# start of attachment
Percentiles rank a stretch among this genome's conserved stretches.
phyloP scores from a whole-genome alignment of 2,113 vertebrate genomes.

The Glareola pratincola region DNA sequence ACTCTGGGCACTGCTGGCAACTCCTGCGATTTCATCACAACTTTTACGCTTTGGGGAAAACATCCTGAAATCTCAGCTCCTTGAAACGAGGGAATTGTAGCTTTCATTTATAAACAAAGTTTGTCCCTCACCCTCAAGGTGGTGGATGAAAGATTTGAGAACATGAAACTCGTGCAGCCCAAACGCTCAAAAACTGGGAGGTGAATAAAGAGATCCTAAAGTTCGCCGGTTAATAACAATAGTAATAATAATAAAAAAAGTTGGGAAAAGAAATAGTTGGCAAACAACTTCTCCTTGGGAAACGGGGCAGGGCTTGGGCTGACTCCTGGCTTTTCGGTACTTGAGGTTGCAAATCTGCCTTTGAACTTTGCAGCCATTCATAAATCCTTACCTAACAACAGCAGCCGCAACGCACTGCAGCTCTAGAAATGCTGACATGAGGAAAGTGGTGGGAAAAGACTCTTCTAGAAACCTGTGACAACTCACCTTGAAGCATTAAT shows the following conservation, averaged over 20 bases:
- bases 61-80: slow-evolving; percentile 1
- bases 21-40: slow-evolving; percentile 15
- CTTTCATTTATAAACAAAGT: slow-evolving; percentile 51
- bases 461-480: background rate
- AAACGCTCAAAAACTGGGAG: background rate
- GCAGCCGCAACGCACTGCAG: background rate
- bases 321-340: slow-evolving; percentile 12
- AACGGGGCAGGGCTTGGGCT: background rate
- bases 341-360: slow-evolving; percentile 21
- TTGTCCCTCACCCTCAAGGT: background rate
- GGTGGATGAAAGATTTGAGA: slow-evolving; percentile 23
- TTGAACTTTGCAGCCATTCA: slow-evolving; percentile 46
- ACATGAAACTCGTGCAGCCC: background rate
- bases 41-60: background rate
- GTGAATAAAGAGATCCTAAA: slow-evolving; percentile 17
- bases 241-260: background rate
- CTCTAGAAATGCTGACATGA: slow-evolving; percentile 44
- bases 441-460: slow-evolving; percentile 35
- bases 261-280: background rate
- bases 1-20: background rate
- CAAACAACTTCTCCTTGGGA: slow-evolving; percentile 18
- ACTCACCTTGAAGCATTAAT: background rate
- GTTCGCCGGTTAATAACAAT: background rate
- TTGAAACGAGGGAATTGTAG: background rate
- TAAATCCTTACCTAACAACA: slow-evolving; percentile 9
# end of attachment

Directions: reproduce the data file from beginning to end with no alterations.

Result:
Percentiles rank a stretch among this genome's conserved stretches.
phyloP scores from a whole-genome alignment of 2,113 vertebrate genomes.

The Glareola pratincola region DNA sequence ACTCTGGGCACTGCTGGCAACTCCTGCGATTTCATCACAACTTTTACGCTTTGGGGAAAACATCCTGAAATCTCAGCTCCTTGAAACGAGGGAATTGTAGCTTTCATTTATAAACAAAGTTTGTCCCTCACCCTCAAGGTGGTGGATGAAAGATTTGAGAACATGAAACTCGTGCAGCCCAAACGCTCAAAAACTGGGAGGTGAATAAAGAGATCCTAAAGTTCGCCGGTTAATAACAATAGTAATAATAATAAAAAAAGTTGGGAAAAGAAATAGTTGGCAAACAACTTCTCCTTGGGAAACGGGGCAGGGCTTGGGCTGACTCCTGGCTTTTCGGTACTTGAGGTTGCAAATCTGCCTTTGAACTTTGCAGCCATTCATAAATCCTTACCTAACAACAGCAGCCGCAACGCACTGCAGCTCTAGAAATGCTGACATGAGGAAAGTGGTGGGAAAAGACTCTTCTAGAAACCTGTGACAACTCACCTTGAAGCATTAAT shows the following conservation, averaged over 20 bases:
- bases 61-80: slow-evolving; percentile 1
- bases 21-40: slow-evolving; percentile 15
- CTTTCATTTATAAACAAAGT: slow-evolving; percentile 51
- bases 461-480: background rate
- AAACGCTCAAAAACTGGGAG: background rate
- GCAGCCGCAACGCACTGCAG: background rate
- bases 321-340: slow-evolving; percentile 12
- AACGGGGCAGGGCTTGGGCT: background rate
- bases 341-360: slow-evolving; percentile 21
- TTGTCCCTCACCCTCAAGGT: background rate
- GGTGGATGAAAGATTTGAGA: slow-evolving; percentile 23
- TTGAACTTTGCAGCCATTCA: slow-evolving; percentile 46
- ACATGAAACTCGTGCAGCCC: background rate
- bases 41-60: background rate
- GTGAATAAAGAGATCCTAAA: slow-evolving; percentile 17
- bases 241-260: background rate
- CTCTAGAAATGCTGACATGA: slow-evolving; percentile 44
- bases 441-460: slow-evolving; percentile 35
- bases 261-280: background rate
- bases 1-20: background rate
- CAAACAACTTCTCCTTGGGA: slow-evolving; percentile 18
- ACTCACCTTGAAGCATTAAT: background rate
- GTTCGCCGGTTAATAACAAT: background rate
- TTGAAACGAGGGAATTGTAG: background rate
- TAAATCCTTACCTAACAACA: slow-evolving; percentile 9